I've recently been turned onto a new Showtime show called Shameless (an American remake of a British original). It's about six enterprising offspring of an inner-city alcoholic, raised mostly by an older sister and partly by no one, who engage in constant debauchery to make rent. At first its patent ridiculousness turned me off, but as I've been drawn into it I've come to see its philosophical underpinnings. Its slapstick drama is not ridiculous because the show is masquerading as a comedy; it's absurdism, utterly unrealistic and yet entirely plausible. In the episode I most recently watched, the alcoholic Frank Gallagher (played totally over-the-top by William H Macy), berates his ten-year-old son for asking for a room at his stepmother's:
Every day you wake up breathing you should be calling me in a thank you note of gratitude that the half of you that came from me wasn't splooged on your mother's neck but instead was guided by yours truly to get up inside of her to start the life of you. So walk and talk with gratitude son.
Straight from the asshole's mouth like a truth bullet. No one empathizes with Frank on the show, but in his own self-absorbed way he's dead right. Your life belongs to no one but yourself, and you should be grateful that it happened at all. At the end of the day, it's little truths like this, camouflaged as they may be by the bullshit of human experience that surrounds them, that fascinate me. And maybe in a way that's why the show's vices draw me in and reflect the same debaucherous fiction I try to write. Destitution fascinates me because all human struggle boils down to the same damn thing. Childlike wonder.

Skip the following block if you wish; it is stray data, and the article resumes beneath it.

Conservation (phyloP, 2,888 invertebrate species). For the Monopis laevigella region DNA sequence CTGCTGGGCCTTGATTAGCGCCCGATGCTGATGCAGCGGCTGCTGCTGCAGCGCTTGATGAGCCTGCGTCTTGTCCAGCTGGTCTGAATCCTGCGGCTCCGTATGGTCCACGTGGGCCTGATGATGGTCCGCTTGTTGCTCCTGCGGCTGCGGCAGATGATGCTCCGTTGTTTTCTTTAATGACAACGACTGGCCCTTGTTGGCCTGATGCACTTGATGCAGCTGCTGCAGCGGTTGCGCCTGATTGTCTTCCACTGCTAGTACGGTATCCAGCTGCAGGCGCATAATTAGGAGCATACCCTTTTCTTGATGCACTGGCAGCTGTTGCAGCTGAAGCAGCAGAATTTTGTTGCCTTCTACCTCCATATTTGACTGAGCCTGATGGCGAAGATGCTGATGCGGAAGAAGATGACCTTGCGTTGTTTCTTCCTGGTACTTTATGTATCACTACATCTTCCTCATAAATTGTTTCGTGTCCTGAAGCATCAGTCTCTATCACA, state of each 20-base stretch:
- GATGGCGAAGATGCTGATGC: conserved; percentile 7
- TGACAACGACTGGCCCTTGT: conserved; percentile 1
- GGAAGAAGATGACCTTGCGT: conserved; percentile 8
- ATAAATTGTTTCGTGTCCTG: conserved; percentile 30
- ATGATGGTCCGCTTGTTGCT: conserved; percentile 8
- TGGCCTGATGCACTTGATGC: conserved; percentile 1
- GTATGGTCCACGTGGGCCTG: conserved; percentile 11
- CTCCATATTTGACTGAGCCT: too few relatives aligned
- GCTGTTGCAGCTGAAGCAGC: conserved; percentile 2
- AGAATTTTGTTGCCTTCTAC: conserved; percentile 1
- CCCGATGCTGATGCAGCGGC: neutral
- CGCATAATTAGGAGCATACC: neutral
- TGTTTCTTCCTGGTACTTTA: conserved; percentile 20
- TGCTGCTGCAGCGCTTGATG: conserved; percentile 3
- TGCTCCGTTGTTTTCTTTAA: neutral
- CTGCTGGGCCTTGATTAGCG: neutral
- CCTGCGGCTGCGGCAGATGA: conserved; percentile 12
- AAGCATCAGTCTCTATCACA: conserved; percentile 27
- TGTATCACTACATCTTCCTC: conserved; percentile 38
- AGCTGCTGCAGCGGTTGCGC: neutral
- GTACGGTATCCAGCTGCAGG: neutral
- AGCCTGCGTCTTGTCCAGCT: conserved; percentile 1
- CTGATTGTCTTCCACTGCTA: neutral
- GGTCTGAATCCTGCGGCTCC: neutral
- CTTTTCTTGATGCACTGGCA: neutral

Sometimes when I look over my writing, I'll realize how foolish it all seems. How mundane, how everyday, how naive. I know that what I'm trying to do is write an adult world filtered through that same wonderment that Frank is trying to instil in his homeless child. But how can I force a reader to wilfully subject himself to that idea and find pleasure in it? How can I communicate the incommunicable? I suppose I could write an epigraph that explicitly directs the reader to read everything in the ironic voice of an existentialist and recognize going in that all plot is subjective nonsense, but that seems like cheating. My goal, in either blowing up old stories or writing new ones, has to be to find a way to draw a reader into the fiction without losing grasp of the absurdity. Not to tell people how to read it, but to make the reading of it the whole point.

The next frontier, of course, is the internet. The internet is a world unto itself of subjectivity and chaos and the limits of human understanding.
But I admit I'm not quite ready for that. I'm still, somewhere deep down, wishing for a resolution. Rituals, predictable outcomes, safe spots - the places the worker ants go to escape the existential questions. Because too much chaos just makes my head spin.